On Friday, January 29, eight of us left our school in suburban Philadelphia and made our way to the Science Leadership Academy. It was a short 20 minute ride. We had our entire PLP Year 2 team along with the chair of our science department. So the adventure began
Two of us had attended last year, but we did not arrive on Friday. When we all arrived, we checked in at the entrance of Science Leadership Academy. (SLA) We were greeted by very welcoming students and equally welcoming parent volunteers who checked us in. It was a very organized smooth check in.
This student created poster was in the hall, welcoming post-it note commects
A student tour guide approached and told us that he would be our tour guide. He was an outstanding guide. More on the tour later.
The Friday night panel at the Franklin Institute was an impressive display of connected learning. The title of the panel was “What IS Smart.” A great question that should be asked in every school. The panel was outstanding. The back channel on twitter was also outstanding.
With iPhones and other smart phones aglow, the #educon tag was all over twitter as questions were sent to Chris Lehman, the Principal of SLA, who sat in the front with his iPhone. And those not asking questions were commenting on the proceedings adding value to the whole experience.
On Saturday and Sunday, we had opening discussions and then the conversations began. Instead of passive presentations, EduCon, like SLA embraces dialogue on the topic at hand. Facilitators would kick things off and then the discussion would ensue. This format helps to make EduCon the most effective conference there is.
I attended 6 sessions over the weekend. They were all great. Some of the conversations I attended included: Subversive PD, Introduction to Inquiry, User-Generated Education: An Authentic Student-Centric Model of Education, and Metacognition. All of the sessions were tremendous learning experiences, but two really stand out.
Chris Lehman’s “Leadership 2.0 started out with an overcrowded class room. Packed to the walls. As a high school admin, the topic appealed to me and the session was well worth the time. Chris, as always brought his passion for leadership and schools as caring communities to the session. I think that we all left with renewed energy to transform our schools.
The other was David Jakes “On the Development of Learning Spaces.” David brought his expertise and friendly nature to the session. He started by distributing a paper handout and willingly took the groans for using actual paper. But I still have it! The session focused on converting existing school environments into ones conducive to community and learning. It has made me really think of our classrooms, my classroom, my office and other spaces around the building.
All of the session information and archives can be found here.
While I know this is a long post, I have saved the best for last.
The student guided tour was a tremendous learning experience for our team. Coming from a traditional school, we saw a very different
SLA student guide teaching our group
way of doing things at SLA. Our guide, Jeff, was outstanding, answering our questions and even taking us into an empty room to explain how the school schedule works, and how the assessment process works. And we were an attentive group!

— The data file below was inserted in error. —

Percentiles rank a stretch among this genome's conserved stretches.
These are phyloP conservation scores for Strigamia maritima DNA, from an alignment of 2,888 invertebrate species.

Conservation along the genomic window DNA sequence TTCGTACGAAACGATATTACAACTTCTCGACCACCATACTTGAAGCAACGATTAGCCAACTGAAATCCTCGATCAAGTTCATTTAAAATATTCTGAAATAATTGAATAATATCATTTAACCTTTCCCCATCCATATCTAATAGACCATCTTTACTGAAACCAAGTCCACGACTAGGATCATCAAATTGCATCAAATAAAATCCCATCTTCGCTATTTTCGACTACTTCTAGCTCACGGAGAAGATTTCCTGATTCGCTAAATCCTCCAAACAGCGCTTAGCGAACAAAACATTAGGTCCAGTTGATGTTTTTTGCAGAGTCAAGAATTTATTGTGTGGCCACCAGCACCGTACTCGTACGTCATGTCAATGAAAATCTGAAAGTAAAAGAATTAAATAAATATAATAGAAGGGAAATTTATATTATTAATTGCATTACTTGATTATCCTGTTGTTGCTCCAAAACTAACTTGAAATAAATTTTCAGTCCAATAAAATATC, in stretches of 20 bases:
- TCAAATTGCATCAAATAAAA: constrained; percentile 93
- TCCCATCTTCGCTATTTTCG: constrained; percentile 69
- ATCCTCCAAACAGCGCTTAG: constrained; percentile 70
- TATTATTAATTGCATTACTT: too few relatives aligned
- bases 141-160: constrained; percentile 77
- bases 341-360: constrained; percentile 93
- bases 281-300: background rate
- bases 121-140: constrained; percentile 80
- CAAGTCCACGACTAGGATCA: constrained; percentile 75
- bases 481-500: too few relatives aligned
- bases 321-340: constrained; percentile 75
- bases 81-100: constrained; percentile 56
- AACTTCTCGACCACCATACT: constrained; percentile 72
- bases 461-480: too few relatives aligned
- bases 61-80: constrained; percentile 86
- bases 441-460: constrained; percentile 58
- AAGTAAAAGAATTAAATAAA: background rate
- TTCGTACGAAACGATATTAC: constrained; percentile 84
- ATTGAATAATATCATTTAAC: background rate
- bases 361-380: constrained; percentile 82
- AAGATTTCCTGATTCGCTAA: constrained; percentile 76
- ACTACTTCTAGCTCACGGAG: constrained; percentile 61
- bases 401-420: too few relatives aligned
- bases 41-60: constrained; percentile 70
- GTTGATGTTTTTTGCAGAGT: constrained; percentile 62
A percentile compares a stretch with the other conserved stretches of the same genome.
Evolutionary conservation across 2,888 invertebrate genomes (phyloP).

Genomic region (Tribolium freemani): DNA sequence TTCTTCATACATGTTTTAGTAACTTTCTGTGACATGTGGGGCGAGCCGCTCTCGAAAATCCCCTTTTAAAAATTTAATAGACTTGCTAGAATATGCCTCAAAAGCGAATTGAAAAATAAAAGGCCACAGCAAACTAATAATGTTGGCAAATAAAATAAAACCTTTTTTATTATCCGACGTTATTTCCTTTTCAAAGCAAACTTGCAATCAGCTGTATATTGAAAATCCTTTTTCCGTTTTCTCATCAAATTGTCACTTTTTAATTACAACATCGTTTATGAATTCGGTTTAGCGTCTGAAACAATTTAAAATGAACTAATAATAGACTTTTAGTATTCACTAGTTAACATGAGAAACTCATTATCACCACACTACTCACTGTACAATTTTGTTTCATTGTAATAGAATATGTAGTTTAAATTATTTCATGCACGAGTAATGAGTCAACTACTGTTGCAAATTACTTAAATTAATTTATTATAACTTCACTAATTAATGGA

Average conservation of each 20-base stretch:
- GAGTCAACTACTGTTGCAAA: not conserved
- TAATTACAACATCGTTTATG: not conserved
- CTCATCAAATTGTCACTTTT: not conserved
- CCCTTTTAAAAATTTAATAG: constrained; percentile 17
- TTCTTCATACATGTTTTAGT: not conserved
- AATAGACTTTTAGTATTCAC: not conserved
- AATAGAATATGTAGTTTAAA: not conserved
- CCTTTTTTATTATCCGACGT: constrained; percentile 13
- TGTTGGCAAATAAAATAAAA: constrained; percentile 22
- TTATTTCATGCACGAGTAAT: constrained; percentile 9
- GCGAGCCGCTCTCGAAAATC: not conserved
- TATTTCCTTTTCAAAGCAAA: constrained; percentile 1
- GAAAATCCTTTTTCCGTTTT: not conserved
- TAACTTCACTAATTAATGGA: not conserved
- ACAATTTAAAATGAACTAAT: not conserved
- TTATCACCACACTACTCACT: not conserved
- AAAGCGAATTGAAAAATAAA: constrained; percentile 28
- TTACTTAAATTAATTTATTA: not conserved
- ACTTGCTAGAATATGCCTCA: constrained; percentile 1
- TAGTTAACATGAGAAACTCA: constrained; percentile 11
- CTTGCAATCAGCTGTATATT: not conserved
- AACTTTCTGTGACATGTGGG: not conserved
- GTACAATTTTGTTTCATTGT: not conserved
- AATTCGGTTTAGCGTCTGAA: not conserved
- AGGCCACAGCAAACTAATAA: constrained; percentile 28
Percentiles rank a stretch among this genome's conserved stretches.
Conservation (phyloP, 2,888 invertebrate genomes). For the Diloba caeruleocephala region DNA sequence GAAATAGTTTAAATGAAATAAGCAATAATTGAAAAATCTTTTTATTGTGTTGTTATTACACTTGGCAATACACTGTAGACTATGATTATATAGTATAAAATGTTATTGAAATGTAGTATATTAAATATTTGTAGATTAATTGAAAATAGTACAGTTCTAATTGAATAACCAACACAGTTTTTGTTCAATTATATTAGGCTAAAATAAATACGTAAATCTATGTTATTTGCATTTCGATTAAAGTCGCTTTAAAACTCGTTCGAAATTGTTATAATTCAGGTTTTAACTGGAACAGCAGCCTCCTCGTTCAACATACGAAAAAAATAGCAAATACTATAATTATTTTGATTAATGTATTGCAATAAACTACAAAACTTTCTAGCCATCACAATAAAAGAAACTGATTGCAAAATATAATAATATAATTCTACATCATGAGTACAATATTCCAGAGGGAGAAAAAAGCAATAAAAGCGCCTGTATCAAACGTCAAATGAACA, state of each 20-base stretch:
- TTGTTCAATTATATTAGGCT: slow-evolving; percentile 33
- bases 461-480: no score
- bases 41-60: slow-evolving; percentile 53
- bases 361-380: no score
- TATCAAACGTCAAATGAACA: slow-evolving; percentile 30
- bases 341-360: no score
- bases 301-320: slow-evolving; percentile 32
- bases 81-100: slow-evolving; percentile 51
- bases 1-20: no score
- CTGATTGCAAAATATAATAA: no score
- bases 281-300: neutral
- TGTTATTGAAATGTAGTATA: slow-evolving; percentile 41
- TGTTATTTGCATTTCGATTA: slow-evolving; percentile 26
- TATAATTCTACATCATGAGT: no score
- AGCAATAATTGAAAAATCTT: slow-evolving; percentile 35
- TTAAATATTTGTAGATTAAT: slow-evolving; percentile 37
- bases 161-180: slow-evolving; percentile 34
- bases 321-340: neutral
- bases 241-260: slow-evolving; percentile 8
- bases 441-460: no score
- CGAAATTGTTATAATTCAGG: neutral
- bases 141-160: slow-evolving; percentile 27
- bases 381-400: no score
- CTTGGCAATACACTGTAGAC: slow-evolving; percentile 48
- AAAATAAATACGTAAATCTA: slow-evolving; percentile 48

All of the SLA teachers we met were welcoming and willing to answer all of our questions, and we had many.
My take aways:
- When we entered a class, at first glance, it was difficult to determine where the “front” of the room was. This is truly a learner centered place.
- The students we met were happy to answer questions. They all seemed to really love being SLA students. And while they had varying views on some of the questions asked, they exhibited a strong sense of ownership. If we heard the word “we” once, when referring to their school, we heard it a hundred times.
- One comment from one of our team stands out. They said on the tour that they felt no tension in the building. Very cool.
- Every student we encountered greeted us with a smile and was happy to talk with us.
After the tour, we all had a late lunch and discussed our day. All were impressed beyond words with what they saw. The inquiry driven, project based approach seems the direction that many of us would like to go.
The eternal question is, when you see a school as right as SLA, can it be replicated? There were about 500 motivated progressive thinking teachers there. Enough to start 100 new schools. Enough to transform hundreds of existing schools. But can it be done?
I humbly say yes. Not replicated in the sense of copied, but replicated in the sense of taking the core ideas and shaping them to fit each community. If we have spent 100 years shaping the industrial model to fit communities, can’t we now shape progressive ideas, that are by no means new, that can now flourish in an embedded, technology rich, (but not tech focused) environment and make it work? Why not?
Thanks to Chris Lehman, the faculty, parents and students of SLA for EduCon. It was a tremendous learning experience, one that has provoked much thinking and reflection. It was also great to meet in person, so many people that I have only met online. It is powerful how well we know each other before we meet. I am looking forward to EduCon 2.3 to learn more, and meet more of those in my ever expanding PLN.
Our school team has not stopped discussing our EduCon experience. We have been discussing it on our school ning site and soon will get together for a face to face reflective dinner.
Thanks for taking the time to read this very long post. Comment if you would like!